In Germany and the United Kingdom, pointing out (Muslim) culture as a threat is more acceptable than it is in France, where political players rarely venture to explicitly target a culture. On the contrary, denouncing (Muslim) religion as a threat is more acceptable in the French context, where religion is seen as an opinion. Doing so carries a high political cost in the UK and Germany, where religion is seen as part of one’s identity.

For example, there is no consensus across countries on the use of the term of Islamophobia, which is not officially recognised in France. This is partly because Islam is not protected by the Constitution or the law as a religion. On the other, many would argue against the concept of phobia on the grounds that it is legitimate to oppose Islam amid increased fundamentalism.

In Germany, the phenomenon is well recognised, but there is an ongoingdebate over whether the term ought to be used in official language. Since the German Islam Conference in 2011-2012, the state has favoured the word Muslimfeindligkeit (hostility toward Muslims), while academics and journalists refer to Islamophobia and its Germanic version, Islamfeindligkeit.

However, UK residents have extensively referred to the concept ever since the “Report on Islamophobia” by Runnymede Trust was published in 1997. And, since 2017, an All Party Parliamentary Group has been working toward the adoption of a legal definition of Islamophobia.

These narrative and conceptual variations from one European context to another reveal country-specific historical traumas.

The weight of national history in contemporary discourses

In the United Kingdom, continental Europe is more polarising than Islam for two historical reasons. On the one hand, continental Europe, sometimes Catholic, sometimes absolutist, sometimes imperialist, has always been perceived as the main threat to the country’s elites. On the other hand, Islam has been part of UK history since the colonisation of India through its trading posts in 1600, and all Muslim subjects of the Empire became full citizens through the Nationality Act 1948. Designating Islam as a threat is therefore of little value, at least from an electoral point of view, even on the far right of the political spectrum. This is evidenced by the defeat of the UKIP party in the 2019 European parliamentary elections after Eurosceptic Nigel Farage was replaced by the aggressively Islamophobic Gerard Batten as party leader in 2018, triggering the departure of some of its founding members.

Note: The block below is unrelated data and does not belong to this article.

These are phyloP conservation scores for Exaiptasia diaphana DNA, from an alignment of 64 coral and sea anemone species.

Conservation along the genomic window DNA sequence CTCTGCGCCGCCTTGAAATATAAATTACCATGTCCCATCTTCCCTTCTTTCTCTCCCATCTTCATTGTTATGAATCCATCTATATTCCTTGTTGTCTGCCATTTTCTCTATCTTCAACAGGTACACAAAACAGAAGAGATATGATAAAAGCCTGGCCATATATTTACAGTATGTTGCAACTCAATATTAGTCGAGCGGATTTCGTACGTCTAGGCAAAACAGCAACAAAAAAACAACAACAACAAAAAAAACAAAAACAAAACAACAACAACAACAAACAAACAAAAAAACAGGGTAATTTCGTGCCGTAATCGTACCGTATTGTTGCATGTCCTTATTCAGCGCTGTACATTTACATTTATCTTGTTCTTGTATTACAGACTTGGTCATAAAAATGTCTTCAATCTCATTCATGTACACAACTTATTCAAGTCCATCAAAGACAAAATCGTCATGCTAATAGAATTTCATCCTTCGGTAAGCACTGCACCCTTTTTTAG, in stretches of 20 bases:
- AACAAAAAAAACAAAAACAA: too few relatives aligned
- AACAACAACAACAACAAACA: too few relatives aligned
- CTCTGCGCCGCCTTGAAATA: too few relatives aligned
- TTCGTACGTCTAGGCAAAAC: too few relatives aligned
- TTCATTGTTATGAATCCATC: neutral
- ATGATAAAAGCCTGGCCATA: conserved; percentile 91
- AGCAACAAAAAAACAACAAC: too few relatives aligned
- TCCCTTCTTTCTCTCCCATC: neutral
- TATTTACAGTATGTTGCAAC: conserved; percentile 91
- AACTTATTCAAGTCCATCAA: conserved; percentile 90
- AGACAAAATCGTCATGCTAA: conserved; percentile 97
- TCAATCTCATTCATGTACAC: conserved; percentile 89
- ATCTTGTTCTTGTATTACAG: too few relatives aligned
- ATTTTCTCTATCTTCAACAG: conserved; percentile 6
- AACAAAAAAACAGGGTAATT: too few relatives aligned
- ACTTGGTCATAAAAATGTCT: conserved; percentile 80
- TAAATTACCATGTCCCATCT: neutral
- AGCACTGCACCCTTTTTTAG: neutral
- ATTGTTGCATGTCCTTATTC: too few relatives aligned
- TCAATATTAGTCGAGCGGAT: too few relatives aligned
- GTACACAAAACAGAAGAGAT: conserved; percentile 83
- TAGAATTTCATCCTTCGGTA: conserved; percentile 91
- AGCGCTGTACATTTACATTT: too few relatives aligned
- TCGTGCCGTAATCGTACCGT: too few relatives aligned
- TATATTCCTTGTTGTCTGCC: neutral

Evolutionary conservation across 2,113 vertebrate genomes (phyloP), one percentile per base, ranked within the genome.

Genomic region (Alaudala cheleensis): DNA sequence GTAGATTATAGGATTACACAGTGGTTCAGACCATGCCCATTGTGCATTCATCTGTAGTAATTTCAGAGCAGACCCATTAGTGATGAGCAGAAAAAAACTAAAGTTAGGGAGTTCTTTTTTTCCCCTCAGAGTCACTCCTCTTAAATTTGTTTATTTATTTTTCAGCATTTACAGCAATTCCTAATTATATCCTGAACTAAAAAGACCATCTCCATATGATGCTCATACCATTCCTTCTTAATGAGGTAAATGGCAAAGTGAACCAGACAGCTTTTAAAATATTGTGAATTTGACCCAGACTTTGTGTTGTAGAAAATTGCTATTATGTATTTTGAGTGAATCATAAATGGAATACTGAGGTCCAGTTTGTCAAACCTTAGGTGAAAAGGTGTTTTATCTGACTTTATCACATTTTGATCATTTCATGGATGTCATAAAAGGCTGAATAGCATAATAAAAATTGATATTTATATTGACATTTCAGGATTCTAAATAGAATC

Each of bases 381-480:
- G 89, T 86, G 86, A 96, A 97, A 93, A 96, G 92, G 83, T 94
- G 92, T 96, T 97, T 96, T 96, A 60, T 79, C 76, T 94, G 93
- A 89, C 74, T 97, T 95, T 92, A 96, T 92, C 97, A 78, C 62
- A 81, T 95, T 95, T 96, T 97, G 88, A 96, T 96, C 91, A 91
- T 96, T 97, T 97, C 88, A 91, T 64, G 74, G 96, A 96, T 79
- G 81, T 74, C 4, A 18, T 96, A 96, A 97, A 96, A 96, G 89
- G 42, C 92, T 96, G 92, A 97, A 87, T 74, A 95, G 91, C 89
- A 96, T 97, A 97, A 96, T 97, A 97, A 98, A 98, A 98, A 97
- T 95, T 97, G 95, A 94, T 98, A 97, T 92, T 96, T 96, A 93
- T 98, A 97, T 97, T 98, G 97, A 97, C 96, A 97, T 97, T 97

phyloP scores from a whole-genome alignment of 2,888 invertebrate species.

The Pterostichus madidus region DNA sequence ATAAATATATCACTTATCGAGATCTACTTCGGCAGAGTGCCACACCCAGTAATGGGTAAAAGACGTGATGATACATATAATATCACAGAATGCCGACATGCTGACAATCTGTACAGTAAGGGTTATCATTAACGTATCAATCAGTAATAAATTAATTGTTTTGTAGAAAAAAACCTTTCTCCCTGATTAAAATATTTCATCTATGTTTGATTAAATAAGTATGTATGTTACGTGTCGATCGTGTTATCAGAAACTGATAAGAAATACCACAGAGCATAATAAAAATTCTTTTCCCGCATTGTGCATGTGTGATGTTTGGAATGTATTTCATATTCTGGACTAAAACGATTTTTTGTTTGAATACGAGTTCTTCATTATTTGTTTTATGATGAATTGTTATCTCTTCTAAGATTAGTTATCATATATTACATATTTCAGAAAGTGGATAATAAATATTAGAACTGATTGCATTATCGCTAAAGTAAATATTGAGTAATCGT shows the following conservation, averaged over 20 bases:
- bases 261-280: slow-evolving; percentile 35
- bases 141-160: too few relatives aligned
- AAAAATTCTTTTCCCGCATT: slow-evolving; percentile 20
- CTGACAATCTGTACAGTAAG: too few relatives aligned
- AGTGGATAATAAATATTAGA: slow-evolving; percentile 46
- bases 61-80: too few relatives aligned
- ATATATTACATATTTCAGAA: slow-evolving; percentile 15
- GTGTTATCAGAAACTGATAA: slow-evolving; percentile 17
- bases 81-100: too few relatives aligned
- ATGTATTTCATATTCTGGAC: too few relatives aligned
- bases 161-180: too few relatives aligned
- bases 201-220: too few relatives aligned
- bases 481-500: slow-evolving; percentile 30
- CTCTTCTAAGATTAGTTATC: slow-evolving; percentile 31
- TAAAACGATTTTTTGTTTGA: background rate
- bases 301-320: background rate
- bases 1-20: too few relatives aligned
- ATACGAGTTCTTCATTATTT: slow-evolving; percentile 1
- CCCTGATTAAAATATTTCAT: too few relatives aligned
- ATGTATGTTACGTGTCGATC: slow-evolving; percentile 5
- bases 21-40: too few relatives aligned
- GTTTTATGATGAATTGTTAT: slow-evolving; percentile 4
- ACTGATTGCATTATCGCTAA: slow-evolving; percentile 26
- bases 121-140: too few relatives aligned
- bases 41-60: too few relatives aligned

The ambivalence of German public discourse toward Islam is linked to the traumatic legacy of Nazism and Germany’s division during the Cold War. This dual legacy shaped the emergence of a unified, democratic and liberal state around constitutional patriotism. The former Chancellor Angela Merkel’s decision to welcome more than one million refugees (“Wir Schaffen Das”) in 2015, however, has precipitated the return of an authoritarian and nationalist movement German Leitkultur, with cracks increasingly appearing within the consensus.

In France, the narrative victory of axiological secularism over constitutional secularism also expresses a double legacy. On the one hand, the secular tradition, either through anticlericalism or attachment to a Catholic secular tradition, expresses a reluctance to the visibility of Islam in the public space. On the other hand, the colonisation of North Africa, and with it the trauma of the decolonisation of Algeria, made the Muslim Other the figure that still structures French identity to a large extent today.

French identity thus continues to be constructed in opposition to Islam, while British identity hangs in opposition to continental Europe, and German identity, against Nazi Germany. If the future of the European Union rests, in part, on a greater convergence of interest and vision, acknowledging the weight of national histories in contemporary discourses is a necessary precondition for the construction of a European imagined community.


Jeanne Prades works as Senior Consultant at Technopolis Group where she evaluates public policies.

Cover photo: French president Emmanuel Macron greets the rector of the Grand Mosque of Paris Chems-Eddine Hafiz in October 2022. — AFP

c. The Conversation